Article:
The formation of the Unión de Informáticos de Cuba (UIC) was announced during a plenary session at the First National Workshop on Computerization and Cybersecurity in Havana. Over 7,500 computer professionals also watched via a teleconference (no mean feat in Cuba).
My first reaction upon hearing the news was "cool -- it's a professional society like our Association for Computing Machinery (ACM)," but after reading more I realize that there are differences between ACM and UIC, reflecting cultural/bureaucratic differences between the US and Cuba and the fact that ACM was established 68 years ago. Let's look at some of the differences.
The UIC was established by the Cuban Ministry of Communication, which also controls the Internet and telephone systems, while ACM was established at a meeting at Columbia University in 1947.
ACM is a professional society -- it's tagline is "advancing computing as a science and a profession" -- while UIC feels like a professional/political organization. As Yoani Sanchez points out, the membership application form asks for political affiliations like membership in the Communist Party or Young Communist Union. Can you imagine ACM asking whether a member is a Republican or Democrat?
|The UIC membership application asks for political affiliations (red added).|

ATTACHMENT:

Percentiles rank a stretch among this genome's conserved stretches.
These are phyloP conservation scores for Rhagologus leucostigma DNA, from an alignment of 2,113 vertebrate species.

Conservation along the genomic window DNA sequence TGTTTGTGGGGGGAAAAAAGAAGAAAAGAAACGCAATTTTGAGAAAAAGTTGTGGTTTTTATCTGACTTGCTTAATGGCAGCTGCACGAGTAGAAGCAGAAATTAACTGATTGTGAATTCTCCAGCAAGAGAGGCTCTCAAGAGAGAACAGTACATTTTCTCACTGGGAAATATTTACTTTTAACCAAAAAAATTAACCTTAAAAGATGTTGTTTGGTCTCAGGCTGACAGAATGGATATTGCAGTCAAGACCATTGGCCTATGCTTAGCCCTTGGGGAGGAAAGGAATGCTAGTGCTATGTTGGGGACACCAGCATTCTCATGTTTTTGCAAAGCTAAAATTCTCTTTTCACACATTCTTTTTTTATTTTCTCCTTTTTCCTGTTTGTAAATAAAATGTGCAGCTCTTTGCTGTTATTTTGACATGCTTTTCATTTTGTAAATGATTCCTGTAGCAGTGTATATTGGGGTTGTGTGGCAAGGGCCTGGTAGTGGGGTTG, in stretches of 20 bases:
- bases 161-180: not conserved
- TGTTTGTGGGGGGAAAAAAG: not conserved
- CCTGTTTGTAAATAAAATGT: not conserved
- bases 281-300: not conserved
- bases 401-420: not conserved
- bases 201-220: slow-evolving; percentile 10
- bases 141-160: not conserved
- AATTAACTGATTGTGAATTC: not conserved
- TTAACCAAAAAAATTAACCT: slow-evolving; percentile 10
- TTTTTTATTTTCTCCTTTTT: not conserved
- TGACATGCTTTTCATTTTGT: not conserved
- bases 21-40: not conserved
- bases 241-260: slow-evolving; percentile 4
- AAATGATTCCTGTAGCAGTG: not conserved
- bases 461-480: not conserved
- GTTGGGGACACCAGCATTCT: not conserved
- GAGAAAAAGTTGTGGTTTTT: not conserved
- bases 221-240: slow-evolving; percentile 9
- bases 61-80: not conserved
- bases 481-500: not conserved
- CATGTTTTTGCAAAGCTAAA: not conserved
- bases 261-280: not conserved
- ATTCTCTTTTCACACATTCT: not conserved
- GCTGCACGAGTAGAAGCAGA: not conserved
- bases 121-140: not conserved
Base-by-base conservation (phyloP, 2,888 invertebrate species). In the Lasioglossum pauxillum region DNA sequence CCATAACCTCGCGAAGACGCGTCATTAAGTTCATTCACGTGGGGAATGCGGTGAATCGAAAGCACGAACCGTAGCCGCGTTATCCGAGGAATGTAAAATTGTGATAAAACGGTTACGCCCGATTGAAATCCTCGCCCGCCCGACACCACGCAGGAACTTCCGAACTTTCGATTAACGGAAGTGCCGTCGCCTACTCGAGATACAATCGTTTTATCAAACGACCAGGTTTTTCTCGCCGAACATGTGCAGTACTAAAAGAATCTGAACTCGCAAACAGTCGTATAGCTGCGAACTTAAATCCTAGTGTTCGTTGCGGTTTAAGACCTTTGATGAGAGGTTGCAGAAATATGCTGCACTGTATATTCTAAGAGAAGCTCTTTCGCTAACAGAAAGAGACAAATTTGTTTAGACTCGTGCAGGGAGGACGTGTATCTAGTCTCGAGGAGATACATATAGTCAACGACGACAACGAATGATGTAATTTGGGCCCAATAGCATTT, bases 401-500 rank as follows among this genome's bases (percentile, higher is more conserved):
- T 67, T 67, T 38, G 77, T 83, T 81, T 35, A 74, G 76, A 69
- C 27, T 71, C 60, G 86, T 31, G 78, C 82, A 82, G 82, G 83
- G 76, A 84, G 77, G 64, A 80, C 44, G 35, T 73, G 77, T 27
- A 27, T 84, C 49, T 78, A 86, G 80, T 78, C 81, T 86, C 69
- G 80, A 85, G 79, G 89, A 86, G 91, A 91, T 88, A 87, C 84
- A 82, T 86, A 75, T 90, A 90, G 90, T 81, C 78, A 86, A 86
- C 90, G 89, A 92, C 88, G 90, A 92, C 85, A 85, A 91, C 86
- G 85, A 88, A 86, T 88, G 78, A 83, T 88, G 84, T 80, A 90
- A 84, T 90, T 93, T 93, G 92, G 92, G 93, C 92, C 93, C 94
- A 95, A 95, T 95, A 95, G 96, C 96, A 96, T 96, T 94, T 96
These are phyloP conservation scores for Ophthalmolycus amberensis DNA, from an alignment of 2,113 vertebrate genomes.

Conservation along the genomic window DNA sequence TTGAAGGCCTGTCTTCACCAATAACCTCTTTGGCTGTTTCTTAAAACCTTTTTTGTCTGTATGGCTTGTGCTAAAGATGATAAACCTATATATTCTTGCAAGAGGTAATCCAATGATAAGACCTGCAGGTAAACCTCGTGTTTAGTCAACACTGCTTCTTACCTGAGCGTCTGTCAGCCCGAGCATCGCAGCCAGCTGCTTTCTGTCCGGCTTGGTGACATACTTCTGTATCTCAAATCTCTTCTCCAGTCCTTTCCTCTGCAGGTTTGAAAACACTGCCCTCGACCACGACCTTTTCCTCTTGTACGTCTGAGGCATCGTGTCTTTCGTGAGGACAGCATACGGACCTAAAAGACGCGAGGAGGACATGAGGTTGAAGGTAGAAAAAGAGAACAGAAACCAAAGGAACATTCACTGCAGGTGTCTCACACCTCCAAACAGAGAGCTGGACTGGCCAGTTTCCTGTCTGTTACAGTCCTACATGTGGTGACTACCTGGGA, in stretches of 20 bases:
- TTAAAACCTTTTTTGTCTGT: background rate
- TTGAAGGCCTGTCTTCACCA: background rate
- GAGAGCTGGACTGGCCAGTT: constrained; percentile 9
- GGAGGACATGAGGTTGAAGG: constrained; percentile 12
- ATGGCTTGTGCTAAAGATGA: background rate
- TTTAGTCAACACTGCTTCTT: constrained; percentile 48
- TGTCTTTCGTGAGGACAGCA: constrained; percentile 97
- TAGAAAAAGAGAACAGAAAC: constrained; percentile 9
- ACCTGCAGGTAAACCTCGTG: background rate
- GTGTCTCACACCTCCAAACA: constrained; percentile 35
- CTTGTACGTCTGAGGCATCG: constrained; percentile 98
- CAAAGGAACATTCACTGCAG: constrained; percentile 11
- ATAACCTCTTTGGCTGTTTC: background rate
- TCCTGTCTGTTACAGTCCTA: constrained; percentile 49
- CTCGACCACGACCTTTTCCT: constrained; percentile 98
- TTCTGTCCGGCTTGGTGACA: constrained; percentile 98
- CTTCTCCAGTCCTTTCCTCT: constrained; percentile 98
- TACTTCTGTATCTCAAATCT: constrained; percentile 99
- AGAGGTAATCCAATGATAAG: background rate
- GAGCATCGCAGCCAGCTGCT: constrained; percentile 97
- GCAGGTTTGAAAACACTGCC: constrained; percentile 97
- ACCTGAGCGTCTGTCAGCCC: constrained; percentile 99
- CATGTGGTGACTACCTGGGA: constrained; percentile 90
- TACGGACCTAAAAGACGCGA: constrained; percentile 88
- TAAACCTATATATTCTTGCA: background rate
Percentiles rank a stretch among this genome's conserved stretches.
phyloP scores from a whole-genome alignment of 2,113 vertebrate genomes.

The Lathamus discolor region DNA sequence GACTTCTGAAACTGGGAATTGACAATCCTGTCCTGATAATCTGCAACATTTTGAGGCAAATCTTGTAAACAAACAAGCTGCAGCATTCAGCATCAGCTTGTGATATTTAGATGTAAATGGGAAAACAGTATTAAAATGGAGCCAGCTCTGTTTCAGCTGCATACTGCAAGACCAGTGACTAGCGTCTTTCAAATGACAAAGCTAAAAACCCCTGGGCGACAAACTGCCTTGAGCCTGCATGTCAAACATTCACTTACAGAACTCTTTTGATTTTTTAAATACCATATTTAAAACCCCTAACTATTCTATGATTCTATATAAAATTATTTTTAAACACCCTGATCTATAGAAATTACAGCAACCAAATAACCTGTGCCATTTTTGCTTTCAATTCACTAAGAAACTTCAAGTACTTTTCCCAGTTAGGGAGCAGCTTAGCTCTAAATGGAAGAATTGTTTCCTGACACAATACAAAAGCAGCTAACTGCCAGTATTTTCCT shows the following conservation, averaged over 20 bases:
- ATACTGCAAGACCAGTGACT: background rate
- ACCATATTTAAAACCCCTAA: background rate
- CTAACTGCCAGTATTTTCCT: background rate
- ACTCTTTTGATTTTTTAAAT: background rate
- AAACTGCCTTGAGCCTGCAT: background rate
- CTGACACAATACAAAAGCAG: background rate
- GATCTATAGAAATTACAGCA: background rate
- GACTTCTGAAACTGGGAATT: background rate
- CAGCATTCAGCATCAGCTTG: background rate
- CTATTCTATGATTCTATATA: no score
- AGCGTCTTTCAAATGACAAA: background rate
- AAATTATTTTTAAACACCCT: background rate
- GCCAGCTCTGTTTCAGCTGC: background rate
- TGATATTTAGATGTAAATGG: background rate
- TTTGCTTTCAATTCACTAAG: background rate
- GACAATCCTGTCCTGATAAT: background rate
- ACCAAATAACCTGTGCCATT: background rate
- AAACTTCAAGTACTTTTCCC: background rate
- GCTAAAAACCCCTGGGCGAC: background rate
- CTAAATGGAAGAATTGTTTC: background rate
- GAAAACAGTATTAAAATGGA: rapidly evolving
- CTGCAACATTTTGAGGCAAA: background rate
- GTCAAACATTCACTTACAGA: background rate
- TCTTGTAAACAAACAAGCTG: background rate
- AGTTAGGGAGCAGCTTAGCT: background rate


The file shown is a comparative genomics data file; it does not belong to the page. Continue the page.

People have to apply to be accepted into the UIC and they may be dropped for infractions like violation of the code of ethics. An applicant has to complete a form by July 15, attach a photo, copy of their diploma and a CV, then wait to see if the application is accepted. Bill Gates or Steve Jobs could not have applied and I am not sure if, say, a biologist who did computer modeling would be eligible.
One joins ACM by filling out the following form online and paying the first year dues.
Members are expected to have either a bachelor's degree, the equivalent level of education or two years full-time employment in the IT field, but no one checks up on this. There is also an optional profile in which one specifies professional specialties and interests, but the information is used for allocating ACM resources (and perhaps selling ads), not for screening applicants.
The UIC is a Cuban organization, open only to Cubans, while ACM is global, with chapters in 57 nations.
|ACM has 138 active chapters|
ACM reaches out to young people via student chapters on college campuses and, while UIC does not yet have student chapters, Cuba devotes significant resources to training potential computer users and professionals via a well-established system of Youth Computer Clubs (YCCs). The government established 32 YCCs in 1987 and today over 2.25 million kids and adults have completed courses (and played games) at 611 YCCs.
ACM offers concrete benefits including the monthly Communications of the ACM magazine, online access to articles, books, videos, webinars and courses and membership in over 170 special interest groups. ACM was formed in 1947 so they have had 68 years to organize and capitalize -- what will UIC be offering members 68 years from now?
The UIC convened in Havana. Ailyn Febles, vice provost of the University of Information Science, who was elected president reported that there were 6,000 members and 169 delegates from around the country signed the Code of Ethics, approved the statutes governing the UIC and listened to talks. The assembly was dedicated to Cuban technological visionary Fidel Castro's 90th birthday.
As discussed above, this does not feel much like the ACM.
The UIC will host their first International Cybersociety Congress during October 16-20, 2017 in Varadero, Cuba.